D.C. Passes Wildlife Protection Act | WAMU 88.5 - American University Radio

: News

Filed Under:

D.C. Passes Wildlife Protection Act

Play associated audio
The new wildlife protection law outlines how pest control companies in the District can handle certain animals, including squirrels.
http://www.flickr.com/photos/ceiling/
The new wildlife protection law outlines how pest control companies in the District can handle certain animals, including squirrels.

The act imposes some of the nations toughest rules for getting rid of squirrels, raccoons, and other critters from people's homes.

The law mandates that pest control companies use humanitarian methods for removing wild animals -- no glue boards, no body-crushing traps or snares. And no poison for pigeons or sparrows.

Trapped animals that are injured must be taken to rehabilitation centers, and the bill says pest control companies must try to preserve the family units when trapping and releasing animals.

That last provision raised a few eyebrows when the bill was introduced, and some critics have questioned whether this issue should even be a priority for the council, given the city's tough budget outlook.

The measures sponsor, Councilmember Mary Cheh, says the city lacked basic regulations for dealing with unwanted wildlife and says homeowners will not be affected.

"The law only applies to the animal wildlife companies -- it doesn't apply to the homeowner. I don't like the image of you wielding a bat and smashing a possum in the head, but this law wouldn't stop that," Cheh says.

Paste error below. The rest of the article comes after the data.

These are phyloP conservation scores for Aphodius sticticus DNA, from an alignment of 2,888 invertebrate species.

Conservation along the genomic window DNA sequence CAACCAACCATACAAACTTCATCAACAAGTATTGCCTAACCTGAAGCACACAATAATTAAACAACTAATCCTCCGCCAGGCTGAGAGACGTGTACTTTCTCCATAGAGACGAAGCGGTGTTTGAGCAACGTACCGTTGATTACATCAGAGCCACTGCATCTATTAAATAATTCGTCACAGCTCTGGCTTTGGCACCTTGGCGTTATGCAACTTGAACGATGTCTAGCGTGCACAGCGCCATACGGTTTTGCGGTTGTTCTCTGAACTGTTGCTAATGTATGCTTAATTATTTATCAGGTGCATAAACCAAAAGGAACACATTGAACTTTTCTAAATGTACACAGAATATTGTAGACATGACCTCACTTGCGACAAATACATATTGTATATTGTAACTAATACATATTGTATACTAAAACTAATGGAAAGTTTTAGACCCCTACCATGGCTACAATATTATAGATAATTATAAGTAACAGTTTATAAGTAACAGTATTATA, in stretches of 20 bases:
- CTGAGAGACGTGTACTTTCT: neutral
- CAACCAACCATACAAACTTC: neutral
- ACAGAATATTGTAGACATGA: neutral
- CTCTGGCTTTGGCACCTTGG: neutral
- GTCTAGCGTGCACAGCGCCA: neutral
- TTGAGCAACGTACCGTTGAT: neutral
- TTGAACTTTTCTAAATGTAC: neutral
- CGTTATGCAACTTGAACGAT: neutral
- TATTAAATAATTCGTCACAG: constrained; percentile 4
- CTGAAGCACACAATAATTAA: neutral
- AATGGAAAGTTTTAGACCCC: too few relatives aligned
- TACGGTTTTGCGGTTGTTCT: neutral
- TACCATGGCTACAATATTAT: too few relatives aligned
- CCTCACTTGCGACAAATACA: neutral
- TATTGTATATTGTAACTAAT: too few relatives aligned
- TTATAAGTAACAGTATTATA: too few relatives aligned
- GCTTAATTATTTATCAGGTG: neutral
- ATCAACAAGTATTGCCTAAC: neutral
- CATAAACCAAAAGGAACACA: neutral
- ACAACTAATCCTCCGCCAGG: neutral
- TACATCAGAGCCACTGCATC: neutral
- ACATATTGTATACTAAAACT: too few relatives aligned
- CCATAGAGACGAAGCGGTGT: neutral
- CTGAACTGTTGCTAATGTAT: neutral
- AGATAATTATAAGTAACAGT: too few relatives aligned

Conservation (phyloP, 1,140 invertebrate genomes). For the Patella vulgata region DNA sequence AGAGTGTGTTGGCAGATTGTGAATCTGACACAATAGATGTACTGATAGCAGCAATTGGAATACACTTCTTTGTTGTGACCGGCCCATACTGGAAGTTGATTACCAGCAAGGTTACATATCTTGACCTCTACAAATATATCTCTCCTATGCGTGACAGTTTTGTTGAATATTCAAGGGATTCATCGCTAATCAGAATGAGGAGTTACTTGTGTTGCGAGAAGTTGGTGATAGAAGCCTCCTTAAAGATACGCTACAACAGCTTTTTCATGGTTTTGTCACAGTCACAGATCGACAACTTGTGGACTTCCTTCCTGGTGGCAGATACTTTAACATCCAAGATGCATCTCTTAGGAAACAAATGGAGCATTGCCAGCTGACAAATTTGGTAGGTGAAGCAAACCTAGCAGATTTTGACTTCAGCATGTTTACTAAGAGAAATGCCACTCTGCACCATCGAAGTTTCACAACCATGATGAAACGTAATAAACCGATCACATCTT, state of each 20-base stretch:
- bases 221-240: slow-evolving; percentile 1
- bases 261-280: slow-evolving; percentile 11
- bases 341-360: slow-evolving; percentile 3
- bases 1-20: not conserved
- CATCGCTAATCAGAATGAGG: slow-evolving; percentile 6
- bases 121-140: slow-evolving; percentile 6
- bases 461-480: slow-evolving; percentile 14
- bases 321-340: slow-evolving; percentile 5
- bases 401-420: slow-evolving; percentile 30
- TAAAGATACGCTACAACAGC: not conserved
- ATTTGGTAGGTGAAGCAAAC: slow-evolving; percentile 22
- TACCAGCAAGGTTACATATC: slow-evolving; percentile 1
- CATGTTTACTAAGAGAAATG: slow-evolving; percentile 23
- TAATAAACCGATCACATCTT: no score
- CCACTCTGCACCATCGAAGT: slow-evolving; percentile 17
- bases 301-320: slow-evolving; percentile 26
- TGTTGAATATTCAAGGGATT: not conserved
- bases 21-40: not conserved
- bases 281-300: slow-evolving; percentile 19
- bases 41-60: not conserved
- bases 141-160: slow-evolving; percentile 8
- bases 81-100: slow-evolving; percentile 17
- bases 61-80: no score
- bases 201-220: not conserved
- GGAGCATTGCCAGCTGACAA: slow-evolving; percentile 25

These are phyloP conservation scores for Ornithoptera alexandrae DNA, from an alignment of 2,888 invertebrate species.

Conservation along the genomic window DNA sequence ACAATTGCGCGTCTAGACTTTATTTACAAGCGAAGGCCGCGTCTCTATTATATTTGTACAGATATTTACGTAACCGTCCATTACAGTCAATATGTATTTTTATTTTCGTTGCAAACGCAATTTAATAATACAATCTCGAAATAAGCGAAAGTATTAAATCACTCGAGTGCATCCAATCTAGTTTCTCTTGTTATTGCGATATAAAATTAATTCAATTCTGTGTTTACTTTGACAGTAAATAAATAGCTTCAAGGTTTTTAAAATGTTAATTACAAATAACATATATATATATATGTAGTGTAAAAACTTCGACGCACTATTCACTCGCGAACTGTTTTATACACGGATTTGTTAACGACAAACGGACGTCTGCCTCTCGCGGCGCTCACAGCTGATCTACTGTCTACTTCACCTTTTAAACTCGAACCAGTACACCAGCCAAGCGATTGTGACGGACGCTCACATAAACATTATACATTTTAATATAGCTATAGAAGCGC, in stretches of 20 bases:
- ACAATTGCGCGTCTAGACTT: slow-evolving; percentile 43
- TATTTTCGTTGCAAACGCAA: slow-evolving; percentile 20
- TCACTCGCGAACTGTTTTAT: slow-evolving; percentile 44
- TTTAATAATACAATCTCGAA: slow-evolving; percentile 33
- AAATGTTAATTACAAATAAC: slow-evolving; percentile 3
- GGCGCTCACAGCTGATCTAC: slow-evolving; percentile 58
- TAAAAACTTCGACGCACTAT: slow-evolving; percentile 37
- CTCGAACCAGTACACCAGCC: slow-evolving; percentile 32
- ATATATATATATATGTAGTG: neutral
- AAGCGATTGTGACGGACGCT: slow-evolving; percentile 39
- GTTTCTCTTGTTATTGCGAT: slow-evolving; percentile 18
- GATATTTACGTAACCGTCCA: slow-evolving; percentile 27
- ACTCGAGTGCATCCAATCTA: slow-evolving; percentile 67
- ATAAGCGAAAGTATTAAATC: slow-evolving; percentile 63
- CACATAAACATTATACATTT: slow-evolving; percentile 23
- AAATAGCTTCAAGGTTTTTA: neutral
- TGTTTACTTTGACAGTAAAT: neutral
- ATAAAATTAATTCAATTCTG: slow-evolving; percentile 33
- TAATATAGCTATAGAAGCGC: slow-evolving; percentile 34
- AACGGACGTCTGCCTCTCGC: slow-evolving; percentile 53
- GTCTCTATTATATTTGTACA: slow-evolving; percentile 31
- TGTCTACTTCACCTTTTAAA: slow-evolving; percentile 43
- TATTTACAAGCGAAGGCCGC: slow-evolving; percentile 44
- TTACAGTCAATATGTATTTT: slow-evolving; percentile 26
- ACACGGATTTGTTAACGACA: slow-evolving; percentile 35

Mice and rats are not protected under the measure.

NPR

'Queen Of Crime' PD James Was A Master Of Her Craft

A remembrance of murder mystery writer PD James, who died Thursday at her home in Oxford, England.
NPR

For A Century, Thanksgiving's Must-Haves Were Celery And Olives

Ari Shapiro speaks with Boston Globe editor Hilary Sargent on the use of celery and olives as popular meal items during Thanksgivings of the past and their eventual fade from popularity.
NPR

EPA's Proposed Rules Add To Obama's Collision Course With GOP

The Environmental Protect Agency has drafted regulations on Ozone pollution. The latest move exposes divisions between the Obama administration and leading Republican lawmakers over the environment.
NPR

Millennial Doctors May Be More Tech-Savvy, But Is That Better?

Text messages from your doctor are just the start. Millennials are the next generation of doctors and they're not afraid to say "chillax" in a consultation or check Twitter to find medical research.

Leave a Comment

Help keep the conversation civil. Please refer to our Terms of Use and Code of Conduct before posting your comments.